Whether you fly infrequently or travel by plane several times a month, take a moment (or spend the whole flight) appreciating being 11 kilometres above the Earth, like Richard Branson, who said “There isn’t a flight that goes by when I don’t stare out of the window and thank my stars for what I’m seeing and feeling.” For two hundred thousand years we were constrained to the ground, and just a century ago we found a way to break free and take to the skies. Enjoy those spectacular window views while they last.

This was originally published in the February issue of Mango Juice magazine

 

 

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A green resolution for 2016

Mashpi Lodge, Ecuador

Lose weight, get fit, quit smoking, travel more: these are our most commonly made (and broken) resolutions at the beginning of each new year. What doesn’t make it onto the usual list but should be there is: spend more time in nature.

Currently more than half of the world’s population lives in urban areas and by 2050 that proportion is expected to increase to 70 per cent. While urbanisation has many benefits, studies show that city living takes its toll on us, as our brains are not optimally developed for living in concrete jungles. Urban living, with dozens of stressors such as traffic and noise, has been found to raise the risk of anxiety and mood disorders, while researchers in Germany found that people living in cities don’t handle stress as well as people who live in the countryside do. Living in an urban environment is also thought to cause cognitive load – the tiring of your brain from too much stimulation which is thought to weaken some functions such as attention capability.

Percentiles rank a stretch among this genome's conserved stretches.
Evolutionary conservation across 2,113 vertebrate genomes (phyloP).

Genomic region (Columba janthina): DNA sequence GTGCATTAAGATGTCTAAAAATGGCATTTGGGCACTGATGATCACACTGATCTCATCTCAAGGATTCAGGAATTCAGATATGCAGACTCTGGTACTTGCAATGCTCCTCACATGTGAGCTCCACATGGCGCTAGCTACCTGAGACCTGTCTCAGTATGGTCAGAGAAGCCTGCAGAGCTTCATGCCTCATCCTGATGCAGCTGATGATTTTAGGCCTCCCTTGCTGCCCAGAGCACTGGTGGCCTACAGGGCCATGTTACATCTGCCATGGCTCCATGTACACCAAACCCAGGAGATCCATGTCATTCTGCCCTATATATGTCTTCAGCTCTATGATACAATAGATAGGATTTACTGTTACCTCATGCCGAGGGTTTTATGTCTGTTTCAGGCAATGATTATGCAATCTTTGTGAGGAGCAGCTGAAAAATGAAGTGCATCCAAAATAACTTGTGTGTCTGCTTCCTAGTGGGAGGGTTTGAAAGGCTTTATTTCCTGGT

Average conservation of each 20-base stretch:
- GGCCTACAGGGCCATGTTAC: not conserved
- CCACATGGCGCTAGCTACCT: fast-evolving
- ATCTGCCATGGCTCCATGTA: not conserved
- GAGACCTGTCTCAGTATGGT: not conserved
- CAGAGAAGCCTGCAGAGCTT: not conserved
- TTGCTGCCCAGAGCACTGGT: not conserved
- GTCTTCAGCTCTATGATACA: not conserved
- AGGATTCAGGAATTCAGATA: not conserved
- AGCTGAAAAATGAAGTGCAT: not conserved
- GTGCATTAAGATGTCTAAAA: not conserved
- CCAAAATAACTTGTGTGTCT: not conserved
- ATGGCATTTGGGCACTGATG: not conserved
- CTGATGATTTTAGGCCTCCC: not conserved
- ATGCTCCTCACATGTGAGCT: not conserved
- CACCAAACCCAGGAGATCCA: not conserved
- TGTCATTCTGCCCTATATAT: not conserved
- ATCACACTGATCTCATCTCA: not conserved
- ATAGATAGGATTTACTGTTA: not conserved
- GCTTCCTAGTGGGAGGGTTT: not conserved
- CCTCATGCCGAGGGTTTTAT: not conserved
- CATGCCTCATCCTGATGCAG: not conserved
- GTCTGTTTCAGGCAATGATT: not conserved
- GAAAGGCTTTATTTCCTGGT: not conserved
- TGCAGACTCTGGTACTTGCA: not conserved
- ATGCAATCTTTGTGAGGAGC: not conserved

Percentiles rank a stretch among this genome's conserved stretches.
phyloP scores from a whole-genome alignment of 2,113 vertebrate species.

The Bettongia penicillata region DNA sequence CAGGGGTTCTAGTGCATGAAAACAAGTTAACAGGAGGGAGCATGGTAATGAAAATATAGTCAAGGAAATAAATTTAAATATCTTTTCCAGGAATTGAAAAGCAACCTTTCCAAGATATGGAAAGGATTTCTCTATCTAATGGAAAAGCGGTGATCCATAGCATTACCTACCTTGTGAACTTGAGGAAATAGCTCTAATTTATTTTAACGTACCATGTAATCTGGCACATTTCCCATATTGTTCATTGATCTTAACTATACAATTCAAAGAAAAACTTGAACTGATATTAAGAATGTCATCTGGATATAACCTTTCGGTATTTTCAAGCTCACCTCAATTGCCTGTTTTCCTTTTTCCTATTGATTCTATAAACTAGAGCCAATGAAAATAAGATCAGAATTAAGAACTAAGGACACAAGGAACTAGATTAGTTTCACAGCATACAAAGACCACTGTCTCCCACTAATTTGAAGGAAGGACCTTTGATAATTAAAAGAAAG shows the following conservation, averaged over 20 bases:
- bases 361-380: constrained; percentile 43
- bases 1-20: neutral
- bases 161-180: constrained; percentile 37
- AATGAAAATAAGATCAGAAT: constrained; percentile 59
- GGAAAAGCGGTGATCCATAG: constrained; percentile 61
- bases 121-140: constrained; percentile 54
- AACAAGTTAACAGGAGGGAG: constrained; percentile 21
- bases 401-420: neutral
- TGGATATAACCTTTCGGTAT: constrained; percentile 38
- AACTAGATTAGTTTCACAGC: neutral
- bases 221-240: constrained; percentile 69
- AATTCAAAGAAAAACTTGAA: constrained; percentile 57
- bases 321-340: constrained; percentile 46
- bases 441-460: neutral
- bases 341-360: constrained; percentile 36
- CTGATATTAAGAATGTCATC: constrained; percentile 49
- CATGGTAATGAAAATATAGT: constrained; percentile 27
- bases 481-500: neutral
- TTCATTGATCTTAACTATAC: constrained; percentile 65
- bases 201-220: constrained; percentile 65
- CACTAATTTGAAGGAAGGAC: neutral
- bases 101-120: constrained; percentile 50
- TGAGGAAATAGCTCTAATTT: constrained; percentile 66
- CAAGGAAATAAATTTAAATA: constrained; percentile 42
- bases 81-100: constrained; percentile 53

This doesn’t mean we should all decamp to the country – what it does mean is that we need to bring nature back into our city lives. A lot of research has recently been done on the benefits of short exposure to nature, and the findings range from the alleviation of ADHD in children to improving memory. A study done at Stanford University found that volunteers who walked through on tree-lined paths through a leafy green park were more attentive and in a better mood afterwards than the control group of volunteers who walked for the same amount of time next to a traffic-choked highway. Researchers at the University of Michigan found that walking in nature for just a few minutes can reduce depressive symptoms, and studies have shown that children who attend schools with more trees and plants do better on cognitive tests than children at schools with no greenery.

The obvious solution for urbanites is to plan more weekends and holidays in natural environments. Spending time immersed in nature has been found to boost the immune system, lower blood pressure, reduce stress and increase energy levels. Luckily in South Africa we’re spoiled for choice when it comes to wilderness escapes, whether it’s wildlife spotting in Kruger or hiking in the Drakensberg. Going off the grid as much as possible is ideal: researchers at the University of Colorado Boulder did a study on campers sleeping out in the wilderness for a week and found that sleeping in a dark place away from the artifical lights of a city helped reset their circadian rhythms (which govern your biological processes like sleeping) and made them more alert.